Understanding threatened species diversity is important for long-term conservation planning. Geodiversity-the diversity of Earth surface materials, forms, and processes-may be a useful biodiversity surrogate for conservation and have conservation value itself. Geodiversity and species richness relationships have been demonstrated; establishing whether geodiversity relates to threatened species' diversity and distribution pattern is a logical next step for conservation. We used 4 geodiversity variables (rock-type and soil-type richness, geomorphological diversity, and hydrological feature diversity) and 4 climatic and topographic variables to model threatened species diversity across 31 of Finland's national parks. We also analyzed rarity-weighted richness (a measure of site complementarity) of threatened vascular plants, fungi, bryophytes, and all species combined. Our 1-km 2 resolution data set included 271 threatened species from 16 major taxa. We modeled threatened species richness (raw and rarity weighted) with boosted regression trees. Climatic variables, especially the annual temperature sum above 5 °C, dominated our models, which is consistent with the critical role of temperature in this boreal environment. Geodiversity added significant explanatory power. High geodiversity values were consistently associated with high threatened species richness across taxa. The combined effect of geodiversity variables was even more pronounced in the rarity-weighted richness analyses (except for fungi) than in those for species richness. Geodiversity measures correlated most strongly with species richness (raw and rarity weighted) of threatened vascular plants and bryophytes and were weakest for molluscs, lichens, and mammals. Although simple measures of topography improve biodiversity modeling, our results suggest that geodiversity data relating to geology, landforms, and hydrology are also worth including. This reinforces recent arguments that conserving nature's stage

  13. Upscaling species richness and abundances in tropical forests.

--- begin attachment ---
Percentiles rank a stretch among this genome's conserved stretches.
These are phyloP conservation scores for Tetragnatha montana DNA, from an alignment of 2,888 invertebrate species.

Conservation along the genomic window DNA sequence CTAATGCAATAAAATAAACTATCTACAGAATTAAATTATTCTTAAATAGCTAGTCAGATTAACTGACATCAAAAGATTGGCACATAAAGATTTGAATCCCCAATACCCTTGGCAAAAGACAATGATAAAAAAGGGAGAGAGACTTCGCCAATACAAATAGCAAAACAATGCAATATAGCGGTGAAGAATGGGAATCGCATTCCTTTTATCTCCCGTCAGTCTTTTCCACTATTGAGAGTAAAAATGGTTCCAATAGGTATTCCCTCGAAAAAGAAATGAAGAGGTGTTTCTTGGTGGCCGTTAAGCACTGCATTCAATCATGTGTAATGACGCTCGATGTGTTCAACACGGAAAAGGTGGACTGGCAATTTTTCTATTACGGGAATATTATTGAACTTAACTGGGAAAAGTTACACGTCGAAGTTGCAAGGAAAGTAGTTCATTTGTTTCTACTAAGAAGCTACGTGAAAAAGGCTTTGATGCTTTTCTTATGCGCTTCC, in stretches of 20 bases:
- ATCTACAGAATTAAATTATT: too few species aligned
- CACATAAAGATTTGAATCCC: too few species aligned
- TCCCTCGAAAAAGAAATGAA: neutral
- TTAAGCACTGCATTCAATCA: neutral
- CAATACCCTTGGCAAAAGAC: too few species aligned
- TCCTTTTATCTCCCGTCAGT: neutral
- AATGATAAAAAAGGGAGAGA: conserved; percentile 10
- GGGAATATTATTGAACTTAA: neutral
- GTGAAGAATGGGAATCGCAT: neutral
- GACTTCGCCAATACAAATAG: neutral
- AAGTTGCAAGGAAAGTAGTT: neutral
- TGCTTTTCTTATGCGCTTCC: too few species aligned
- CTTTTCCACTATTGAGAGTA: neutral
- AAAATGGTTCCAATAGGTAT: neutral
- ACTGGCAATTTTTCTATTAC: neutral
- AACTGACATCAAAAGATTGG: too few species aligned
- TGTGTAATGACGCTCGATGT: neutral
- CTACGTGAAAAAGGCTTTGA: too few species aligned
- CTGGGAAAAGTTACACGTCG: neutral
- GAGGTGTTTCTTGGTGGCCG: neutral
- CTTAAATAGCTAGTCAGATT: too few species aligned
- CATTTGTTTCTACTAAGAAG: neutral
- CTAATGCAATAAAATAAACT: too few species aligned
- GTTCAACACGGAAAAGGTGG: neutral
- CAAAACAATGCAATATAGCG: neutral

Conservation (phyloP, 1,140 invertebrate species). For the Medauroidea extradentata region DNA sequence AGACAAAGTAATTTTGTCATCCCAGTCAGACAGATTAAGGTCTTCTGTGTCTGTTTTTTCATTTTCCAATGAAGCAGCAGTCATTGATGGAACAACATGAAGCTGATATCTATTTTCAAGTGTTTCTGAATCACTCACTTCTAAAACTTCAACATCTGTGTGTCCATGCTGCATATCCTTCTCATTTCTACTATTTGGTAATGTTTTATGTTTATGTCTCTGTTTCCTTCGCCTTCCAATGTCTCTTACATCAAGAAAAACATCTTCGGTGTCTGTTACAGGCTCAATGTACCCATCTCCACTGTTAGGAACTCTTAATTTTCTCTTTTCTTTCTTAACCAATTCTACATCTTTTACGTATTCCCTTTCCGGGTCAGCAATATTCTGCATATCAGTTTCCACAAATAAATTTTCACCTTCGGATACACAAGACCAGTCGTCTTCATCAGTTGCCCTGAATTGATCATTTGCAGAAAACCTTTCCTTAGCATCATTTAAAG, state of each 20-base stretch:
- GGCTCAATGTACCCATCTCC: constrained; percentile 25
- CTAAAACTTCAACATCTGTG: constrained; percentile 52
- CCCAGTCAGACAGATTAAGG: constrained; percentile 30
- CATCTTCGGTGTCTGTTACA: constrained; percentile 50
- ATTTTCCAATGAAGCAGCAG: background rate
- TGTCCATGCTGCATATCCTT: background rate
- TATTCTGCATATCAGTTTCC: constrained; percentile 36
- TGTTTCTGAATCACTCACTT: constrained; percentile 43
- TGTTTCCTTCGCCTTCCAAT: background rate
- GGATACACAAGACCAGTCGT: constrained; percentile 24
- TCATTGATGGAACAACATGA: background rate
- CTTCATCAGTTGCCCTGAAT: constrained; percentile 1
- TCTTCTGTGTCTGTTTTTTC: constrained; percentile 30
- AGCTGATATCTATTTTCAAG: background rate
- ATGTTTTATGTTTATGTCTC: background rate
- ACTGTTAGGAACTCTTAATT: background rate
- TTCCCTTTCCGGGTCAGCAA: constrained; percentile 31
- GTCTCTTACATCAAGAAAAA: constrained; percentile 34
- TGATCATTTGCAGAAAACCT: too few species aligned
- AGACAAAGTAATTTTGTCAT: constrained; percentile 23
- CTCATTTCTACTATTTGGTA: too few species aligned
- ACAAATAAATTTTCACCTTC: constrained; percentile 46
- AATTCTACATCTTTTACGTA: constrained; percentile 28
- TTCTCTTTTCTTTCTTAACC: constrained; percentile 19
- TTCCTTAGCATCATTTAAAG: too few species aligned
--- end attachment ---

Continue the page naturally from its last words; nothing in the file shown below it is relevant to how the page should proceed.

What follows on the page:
Science.gov (United States)

    Tovo, Anna; Suweis, Samir; Formentin, Marco; Favretti, Marco; Volkov, Igor; Banavar, Jayanth R; Azaele, Sandro; Maritan, Amos

    2017-10-01

    The quantification of tropical tree biodiversity worldwide remains an open and challenging problem. More than two-fifths of the number of worldwide trees can be found either in tropical or in subtropical forests, but only ≈0.000067% of species identities are known. We introduce an analytical framework that provides robust and accurate estimates of species richness and abundances in biodiversity-rich ecosystems, as confirmed by tests performed on both in silico-generated and real forests. Our analysis shows that the approach outperforms other methods. In particular, we find that upscaling methods based on the log-series species distribution systematically overestimate the number of species and abundances of the rare species. We finally apply our new framework on 15 empirical tropical forest plots and quantify the minimum percentage cover that should be sampled to achieve a given average confidence interval in the upscaled estimate of biodiversity. Our theoretical framework confirms that the forests studied are comprised of a large number of rare or hyper-rare species. This is a signature of critical-like behavior of species-rich ecosystems and can provide a buffer against extinction.

  14. Species associations in a species-rich subtropical forest were not well-explained by stochastic geometry of biodiversity.

    Directory of Open Access Journals (Sweden)

    Qinggang Wang

    Full Text Available The stochastic dilution hypothesis has been proposed to explain species coexistence in species-rich communities. The relative importance of the stochastic dilution effects with respect to other effects such as competition and habitat filtering required to be tested. In this study, using data from a 25-ha species-rich subtropical forest plot with a strong topographic structure at Badagongshan in central China, we analyzed overall species associations and fine-scale species interactions between 2,550 species pairs. The result showed that: (1 the proportion of segregation in overall species association analysis at 2 m neighborhood in this plot followed the prediction of the stochastic dilution hypothesis that segregations should decrease with species richness but that at 10 m neighborhood was higher than the prediction. (2 The proportion of no association type was lower than the expectation of stochastic dilution hypothesis. (3 Fine-scale species interaction analyses using Heterogeneous Poisson processes as null models revealed a high proportion (47% of significant species effects. However, the assumption of separation of scale of this method was not fully met in this plot with a strong fine-scale topographic structure. We also found that for species within the same families, fine-scale positive species interactions occurred more frequently and negative ones occurred less frequently than expected by chance. These results suggested effects of environmental filtering other than species interaction in this forest. (4 We also found that arbor species showed a much higher proportion of significant fine-scale species interactions (66% than shrub species (18%. We concluded that the stochastic dilution hypothesis only be partly supported and environmental filtering left discernible spatial signals in the spatial associations between species in this species-rich subtropical forest with a strong topographic structure.